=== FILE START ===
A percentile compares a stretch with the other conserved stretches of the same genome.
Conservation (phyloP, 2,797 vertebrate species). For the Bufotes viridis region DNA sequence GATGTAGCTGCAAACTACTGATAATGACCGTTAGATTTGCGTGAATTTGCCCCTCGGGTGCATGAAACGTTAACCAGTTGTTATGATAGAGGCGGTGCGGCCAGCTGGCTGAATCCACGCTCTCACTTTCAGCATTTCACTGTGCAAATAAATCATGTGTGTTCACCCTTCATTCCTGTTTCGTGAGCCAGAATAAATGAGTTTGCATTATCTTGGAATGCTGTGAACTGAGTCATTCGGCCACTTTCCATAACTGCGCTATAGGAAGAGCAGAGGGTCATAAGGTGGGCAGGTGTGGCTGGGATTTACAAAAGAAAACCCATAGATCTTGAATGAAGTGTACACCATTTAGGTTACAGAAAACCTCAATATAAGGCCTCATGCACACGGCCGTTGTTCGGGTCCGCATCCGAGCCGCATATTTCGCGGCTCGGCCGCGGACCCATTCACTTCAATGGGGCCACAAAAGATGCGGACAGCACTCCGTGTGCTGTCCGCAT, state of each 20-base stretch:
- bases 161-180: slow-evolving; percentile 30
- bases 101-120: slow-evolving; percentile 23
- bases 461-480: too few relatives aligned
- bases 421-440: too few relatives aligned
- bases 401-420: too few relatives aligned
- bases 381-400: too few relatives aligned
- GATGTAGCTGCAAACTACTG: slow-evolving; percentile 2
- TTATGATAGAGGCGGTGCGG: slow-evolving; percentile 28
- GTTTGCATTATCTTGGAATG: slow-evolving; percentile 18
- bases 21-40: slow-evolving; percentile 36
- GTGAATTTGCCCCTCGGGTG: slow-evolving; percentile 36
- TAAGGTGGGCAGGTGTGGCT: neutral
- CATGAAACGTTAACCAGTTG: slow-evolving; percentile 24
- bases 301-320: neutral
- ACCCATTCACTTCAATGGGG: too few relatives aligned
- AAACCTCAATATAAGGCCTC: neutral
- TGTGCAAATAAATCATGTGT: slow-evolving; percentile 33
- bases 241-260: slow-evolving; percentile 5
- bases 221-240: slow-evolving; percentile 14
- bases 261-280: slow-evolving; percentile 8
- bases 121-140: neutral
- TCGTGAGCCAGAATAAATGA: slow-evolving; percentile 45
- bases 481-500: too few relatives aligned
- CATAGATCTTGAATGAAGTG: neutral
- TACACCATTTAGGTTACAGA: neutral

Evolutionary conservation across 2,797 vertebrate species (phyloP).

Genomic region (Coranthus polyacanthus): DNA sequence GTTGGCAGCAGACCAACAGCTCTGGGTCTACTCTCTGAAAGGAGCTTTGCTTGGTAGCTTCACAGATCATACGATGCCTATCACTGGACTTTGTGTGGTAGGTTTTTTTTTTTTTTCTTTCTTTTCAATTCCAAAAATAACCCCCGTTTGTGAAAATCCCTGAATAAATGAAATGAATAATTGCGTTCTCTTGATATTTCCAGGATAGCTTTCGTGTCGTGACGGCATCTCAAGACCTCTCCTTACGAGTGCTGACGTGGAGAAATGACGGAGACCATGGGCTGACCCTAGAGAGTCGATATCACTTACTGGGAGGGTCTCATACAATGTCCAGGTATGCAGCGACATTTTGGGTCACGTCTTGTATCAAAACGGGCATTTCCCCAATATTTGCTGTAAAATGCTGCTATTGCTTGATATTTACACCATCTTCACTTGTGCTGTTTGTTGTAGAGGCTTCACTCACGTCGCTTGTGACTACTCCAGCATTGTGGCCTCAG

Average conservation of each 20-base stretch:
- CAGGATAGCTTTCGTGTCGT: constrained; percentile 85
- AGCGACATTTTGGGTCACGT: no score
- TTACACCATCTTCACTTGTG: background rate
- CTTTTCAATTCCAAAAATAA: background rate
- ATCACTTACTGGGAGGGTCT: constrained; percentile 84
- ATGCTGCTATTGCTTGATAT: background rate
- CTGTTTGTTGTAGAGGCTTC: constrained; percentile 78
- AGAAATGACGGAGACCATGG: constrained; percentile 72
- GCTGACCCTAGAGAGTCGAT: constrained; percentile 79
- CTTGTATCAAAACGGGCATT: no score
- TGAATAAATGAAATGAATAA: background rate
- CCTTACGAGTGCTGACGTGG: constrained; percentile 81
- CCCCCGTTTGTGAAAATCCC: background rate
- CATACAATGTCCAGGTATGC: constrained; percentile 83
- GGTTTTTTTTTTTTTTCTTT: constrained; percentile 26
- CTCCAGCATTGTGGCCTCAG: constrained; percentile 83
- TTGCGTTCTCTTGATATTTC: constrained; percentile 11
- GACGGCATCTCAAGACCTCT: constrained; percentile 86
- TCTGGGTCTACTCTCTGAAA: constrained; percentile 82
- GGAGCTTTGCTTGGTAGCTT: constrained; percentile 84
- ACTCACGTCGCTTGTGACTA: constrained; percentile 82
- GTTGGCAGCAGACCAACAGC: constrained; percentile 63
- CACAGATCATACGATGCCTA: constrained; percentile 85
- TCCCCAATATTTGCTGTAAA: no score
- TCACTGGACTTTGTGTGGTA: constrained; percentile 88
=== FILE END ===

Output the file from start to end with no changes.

A percentile compares a stretch with the other conserved stretches of the same genome.
Conservation (phyloP, 2,797 vertebrate species). For the Bufotes viridis region DNA sequence GATGTAGCTGCAAACTACTGATAATGACCGTTAGATTTGCGTGAATTTGCCCCTCGGGTGCATGAAACGTTAACCAGTTGTTATGATAGAGGCGGTGCGGCCAGCTGGCTGAATCCACGCTCTCACTTTCAGCATTTCACTGTGCAAATAAATCATGTGTGTTCACCCTTCATTCCTGTTTCGTGAGCCAGAATAAATGAGTTTGCATTATCTTGGAATGCTGTGAACTGAGTCATTCGGCCACTTTCCATAACTGCGCTATAGGAAGAGCAGAGGGTCATAAGGTGGGCAGGTGTGGCTGGGATTTACAAAAGAAAACCCATAGATCTTGAATGAAGTGTACACCATTTAGGTTACAGAAAACCTCAATATAAGGCCTCATGCACACGGCCGTTGTTCGGGTCCGCATCCGAGCCGCATATTTCGCGGCTCGGCCGCGGACCCATTCACTTCAATGGGGCCACAAAAGATGCGGACAGCACTCCGTGTGCTGTCCGCAT, state of each 20-base stretch:
- bases 161-180: slow-evolving; percentile 30
- bases 101-120: slow-evolving; percentile 23
- bases 461-480: too few relatives aligned
- bases 421-440: too few relatives aligned
- bases 401-420: too few relatives aligned
- bases 381-400: too few relatives aligned
- GATGTAGCTGCAAACTACTG: slow-evolving; percentile 2
- TTATGATAGAGGCGGTGCGG: slow-evolving; percentile 28
- GTTTGCATTATCTTGGAATG: slow-evolving; percentile 18
- bases 21-40: slow-evolving; percentile 36
- GTGAATTTGCCCCTCGGGTG: slow-evolving; percentile 36
- TAAGGTGGGCAGGTGTGGCT: neutral
- CATGAAACGTTAACCAGTTG: slow-evolving; percentile 24
- bases 301-320: neutral
- ACCCATTCACTTCAATGGGG: too few relatives aligned
- AAACCTCAATATAAGGCCTC: neutral
- TGTGCAAATAAATCATGTGT: slow-evolving; percentile 33
- bases 241-260: slow-evolving; percentile 5
- bases 221-240: slow-evolving; percentile 14
- bases 261-280: slow-evolving; percentile 8
- bases 121-140: neutral
- TCGTGAGCCAGAATAAATGA: slow-evolving; percentile 45
- bases 481-500: too few relatives aligned
- CATAGATCTTGAATGAAGTG: neutral
- TACACCATTTAGGTTACAGA: neutral

Evolutionary conservation across 2,797 vertebrate species (phyloP).

Genomic region (Coranthus polyacanthus): DNA sequence GTTGGCAGCAGACCAACAGCTCTGGGTCTACTCTCTGAAAGGAGCTTTGCTTGGTAGCTTCACAGATCATACGATGCCTATCACTGGACTTTGTGTGGTAGGTTTTTTTTTTTTTTCTTTCTTTTCAATTCCAAAAATAACCCCCGTTTGTGAAAATCCCTGAATAAATGAAATGAATAATTGCGTTCTCTTGATATTTCCAGGATAGCTTTCGTGTCGTGACGGCATCTCAAGACCTCTCCTTACGAGTGCTGACGTGGAGAAATGACGGAGACCATGGGCTGACCCTAGAGAGTCGATATCACTTACTGGGAGGGTCTCATACAATGTCCAGGTATGCAGCGACATTTTGGGTCACGTCTTGTATCAAAACGGGCATTTCCCCAATATTTGCTGTAAAATGCTGCTATTGCTTGATATTTACACCATCTTCACTTGTGCTGTTTGTTGTAGAGGCTTCACTCACGTCGCTTGTGACTACTCCAGCATTGTGGCCTCAG

Average conservation of each 20-base stretch:
- CAGGATAGCTTTCGTGTCGT: constrained; percentile 85
- AGCGACATTTTGGGTCACGT: no score
- TTACACCATCTTCACTTGTG: background rate
- CTTTTCAATTCCAAAAATAA: background rate
- ATCACTTACTGGGAGGGTCT: constrained; percentile 84
- ATGCTGCTATTGCTTGATAT: background rate
- CTGTTTGTTGTAGAGGCTTC: constrained; percentile 78
- AGAAATGACGGAGACCATGG: constrained; percentile 72
- GCTGACCCTAGAGAGTCGAT: constrained; percentile 79
- CTTGTATCAAAACGGGCATT: no score
- TGAATAAATGAAATGAATAA: background rate
- CCTTACGAGTGCTGACGTGG: constrained; percentile 81
- CCCCCGTTTGTGAAAATCCC: background rate
- CATACAATGTCCAGGTATGC: constrained; percentile 83
- GGTTTTTTTTTTTTTTCTTT: constrained; percentile 26
- CTCCAGCATTGTGGCCTCAG: constrained; percentile 83
- TTGCGTTCTCTTGATATTTC: constrained; percentile 11
- GACGGCATCTCAAGACCTCT: constrained; percentile 86
- TCTGGGTCTACTCTCTGAAA: constrained; percentile 82
- GGAGCTTTGCTTGGTAGCTT: constrained; percentile 84
- ACTCACGTCGCTTGTGACTA: constrained; percentile 82
- GTTGGCAGCAGACCAACAGC: constrained; percentile 63
- CACAGATCATACGATGCCTA: constrained; percentile 85
- TCCCCAATATTTGCTGTAAA: no score
- TCACTGGACTTTGTGTGGTA: constrained; percentile 88